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The Double Chooz Experiment

March 14, 2017

20170314_091932Masahiro Kuze (right) discussed the status of Double Chooz to open today’s session at Neutel. He started by quoting the present knowledge of the neutrino mixing matrix parameters. Speaking of which, I would like to incidentally mention that a good mnemonic trick to remember the angles of the PMNS matrix is the following:

theta_12 = 34 degrees (simple numerical succession)

theta_23 = 45 degrees (simple numerical succession)

theta_13 = 9 degrees (quadratic series)

I hope this is not taken as a numerology argument – it’s just a good trick to remember these values, which may have not stuck in physicists’ minds yet (most determinations are quite recent!).

Anyway, back to the talk. The speaker went on to explain the baseline needed for oscillation maxima for the three modes, which can be derived from the values of delta_m^2 between pairs of states. For reactor neutrino experiments, one looks at disappearance of neutrinos from the flux, as the energy is too low for appearance. Double Chooz, located at the border between Belgium and France, benefits from two reactors of 4.27 GWatts, and has a near detector at 400 meters and a far detector at 1050 meters from the source.

The target of Double Chooz is a Gd-loaded liquid scintillator, 10 cubic meters, with layers of photon catchers and an inner veto of 90 cubic meters of scintillator. Charged current reactions of antineutrinos produces a prompt signal from positrons, whose energy can be measured, and a delayed neutron-capture energy release, yielding 8 MeV of photons after 30 microseconds. The delayed coincidence drastically reduces backgrounds.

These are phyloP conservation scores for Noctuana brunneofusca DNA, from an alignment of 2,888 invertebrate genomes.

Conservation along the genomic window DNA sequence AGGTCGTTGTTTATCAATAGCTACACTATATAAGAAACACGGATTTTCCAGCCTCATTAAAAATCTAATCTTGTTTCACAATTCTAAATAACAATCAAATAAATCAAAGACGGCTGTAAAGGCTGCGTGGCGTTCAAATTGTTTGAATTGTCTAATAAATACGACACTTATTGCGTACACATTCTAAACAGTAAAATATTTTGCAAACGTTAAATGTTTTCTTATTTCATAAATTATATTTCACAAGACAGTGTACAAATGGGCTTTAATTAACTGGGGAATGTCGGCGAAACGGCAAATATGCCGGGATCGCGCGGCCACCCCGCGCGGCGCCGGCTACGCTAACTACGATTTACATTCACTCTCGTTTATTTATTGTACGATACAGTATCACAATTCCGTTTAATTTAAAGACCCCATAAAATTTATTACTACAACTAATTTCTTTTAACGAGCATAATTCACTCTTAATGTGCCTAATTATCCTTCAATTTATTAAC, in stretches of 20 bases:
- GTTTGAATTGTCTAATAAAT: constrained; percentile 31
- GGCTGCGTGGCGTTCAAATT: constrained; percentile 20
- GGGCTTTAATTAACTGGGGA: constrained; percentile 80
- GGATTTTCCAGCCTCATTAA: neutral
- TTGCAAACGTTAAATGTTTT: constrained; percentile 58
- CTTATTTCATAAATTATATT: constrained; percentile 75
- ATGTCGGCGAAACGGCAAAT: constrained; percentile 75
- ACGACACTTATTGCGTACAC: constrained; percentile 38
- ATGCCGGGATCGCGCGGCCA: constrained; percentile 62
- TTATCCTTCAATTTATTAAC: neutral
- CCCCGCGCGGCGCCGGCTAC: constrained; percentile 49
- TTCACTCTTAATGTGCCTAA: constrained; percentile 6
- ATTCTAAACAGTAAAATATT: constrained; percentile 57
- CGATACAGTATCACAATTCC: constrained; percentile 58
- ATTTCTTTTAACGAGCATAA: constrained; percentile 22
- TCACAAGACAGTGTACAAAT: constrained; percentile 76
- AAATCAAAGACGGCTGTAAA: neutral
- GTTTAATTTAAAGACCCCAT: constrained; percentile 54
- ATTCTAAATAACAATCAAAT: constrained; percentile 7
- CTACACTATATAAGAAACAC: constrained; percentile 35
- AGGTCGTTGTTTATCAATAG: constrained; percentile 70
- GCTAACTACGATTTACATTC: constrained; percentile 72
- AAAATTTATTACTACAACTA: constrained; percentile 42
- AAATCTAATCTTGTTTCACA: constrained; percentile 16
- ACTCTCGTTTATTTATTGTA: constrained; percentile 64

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Above, an aerial view of the Double Chooz site, with detector schematics and a graph showing one of their most notable recent results.

Double Chooz started its scientific results output using the far detector, by reporting the first indication of theta_13 value. From 2015 they started taking both near and far detector data, with first results shown last year in Moriond, with theta_13=0.111+-0.018.

Since in DC the ratio of the flux from the two reactors is the same in the two detectors, this reduces systematics due to the operation history of the reactors. During a short period of 7 days with both reactors closed for maintenance, they could strongly constrain backgrounds.

Recently DC started to use the gamma-catcher volume (30 tons) where the capture of the neutron can also occur in hydrogen. This yields a much larger statistics for neutrino events. They use an artificial neural network to reject backgrounds, based on three features of the observed events; this is maybe overkill, but the speaker showed nice rejection plots and there is nothing wrong in principle in using a cannonball to kill a fly!

The results on theta_13 from last september seminar indicate a small tension with the most precise determination of that quantity (by Daya Bay). In the future they aim at reducing detection systematics and bringing down their uncertainty bars. The speaker mentioned a workshop of experts from Daya Bay, Double Chooz, and RENO that took place last October in Seoul. A new event will happen soon in Paris. This is bringing better understanding in the techniques used by each experiment, from which all collaborations are gaining knowledge.

 

 

 

 

 

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